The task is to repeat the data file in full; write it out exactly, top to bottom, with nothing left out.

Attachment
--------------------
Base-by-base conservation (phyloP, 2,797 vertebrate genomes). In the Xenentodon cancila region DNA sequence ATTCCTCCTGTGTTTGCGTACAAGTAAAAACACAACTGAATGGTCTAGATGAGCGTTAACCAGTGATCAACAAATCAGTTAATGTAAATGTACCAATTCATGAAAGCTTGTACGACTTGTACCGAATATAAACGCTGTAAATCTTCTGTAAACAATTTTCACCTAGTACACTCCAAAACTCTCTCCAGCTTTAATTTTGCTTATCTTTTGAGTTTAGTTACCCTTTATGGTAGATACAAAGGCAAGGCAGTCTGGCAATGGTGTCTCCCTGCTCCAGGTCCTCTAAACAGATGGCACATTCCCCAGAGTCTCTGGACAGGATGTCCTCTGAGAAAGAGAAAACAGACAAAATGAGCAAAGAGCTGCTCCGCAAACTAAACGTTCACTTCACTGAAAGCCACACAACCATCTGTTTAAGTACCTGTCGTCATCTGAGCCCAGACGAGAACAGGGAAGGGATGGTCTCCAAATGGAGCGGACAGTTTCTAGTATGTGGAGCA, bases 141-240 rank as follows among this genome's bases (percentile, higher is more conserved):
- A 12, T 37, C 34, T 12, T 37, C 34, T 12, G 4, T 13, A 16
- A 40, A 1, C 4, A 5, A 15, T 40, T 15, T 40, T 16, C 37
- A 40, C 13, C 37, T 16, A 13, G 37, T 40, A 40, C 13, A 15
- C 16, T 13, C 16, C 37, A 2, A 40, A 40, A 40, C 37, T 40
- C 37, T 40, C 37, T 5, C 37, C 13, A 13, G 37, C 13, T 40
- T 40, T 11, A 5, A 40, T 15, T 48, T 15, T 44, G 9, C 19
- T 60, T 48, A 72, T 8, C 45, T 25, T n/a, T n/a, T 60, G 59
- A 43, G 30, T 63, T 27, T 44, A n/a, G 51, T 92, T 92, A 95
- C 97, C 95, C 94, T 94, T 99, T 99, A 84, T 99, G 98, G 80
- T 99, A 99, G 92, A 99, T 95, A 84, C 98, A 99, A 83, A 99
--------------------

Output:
Base-by-base conservation (phyloP, 2,797 vertebrate genomes). In the Xenentodon cancila region DNA sequence ATTCCTCCTGTGTTTGCGTACAAGTAAAAACACAACTGAATGGTCTAGATGAGCGTTAACCAGTGATCAACAAATCAGTTAATGTAAATGTACCAATTCATGAAAGCTTGTACGACTTGTACCGAATATAAACGCTGTAAATCTTCTGTAAACAATTTTCACCTAGTACACTCCAAAACTCTCTCCAGCTTTAATTTTGCTTATCTTTTGAGTTTAGTTACCCTTTATGGTAGATACAAAGGCAAGGCAGTCTGGCAATGGTGTCTCCCTGCTCCAGGTCCTCTAAACAGATGGCACATTCCCCAGAGTCTCTGGACAGGATGTCCTCTGAGAAAGAGAAAACAGACAAAATGAGCAAAGAGCTGCTCCGCAAACTAAACGTTCACTTCACTGAAAGCCACACAACCATCTGTTTAAGTACCTGTCGTCATCTGAGCCCAGACGAGAACAGGGAAGGGATGGTCTCCAAATGGAGCGGACAGTTTCTAGTATGTGGAGCA, bases 141-240 rank as follows among this genome's bases (percentile, higher is more conserved):
- A 12, T 37, C 34, T 12, T 37, C 34, T 12, G 4, T 13, A 16
- A 40, A 1, C 4, A 5, A 15, T 40, T 15, T 40, T 16, C 37
- A 40, C 13, C 37, T 16, A 13, G 37, T 40, A 40, C 13, A 15
- C 16, T 13, C 16, C 37, A 2, A 40, A 40, A 40, C 37, T 40
- C 37, T 40, C 37, T 5, C 37, C 13, A 13, G 37, C 13, T 40
- T 40, T 11, A 5, A 40, T 15, T 48, T 15, T 44, G 9, C 19
- T 60, T 48, A 72, T 8, C 45, T 25, T n/a, T n/a, T 60, G 59
- A 43, G 30, T 63, T 27, T 44, A n/a, G 51, T 92, T 92, A 95
- C 97, C 95, C 94, T 94, T 99, T 99, A 84, T 99, G 98, G 80
- T 99, A 99, G 92, A 99, T 95, A 84, C 98, A 99, A 83, A 99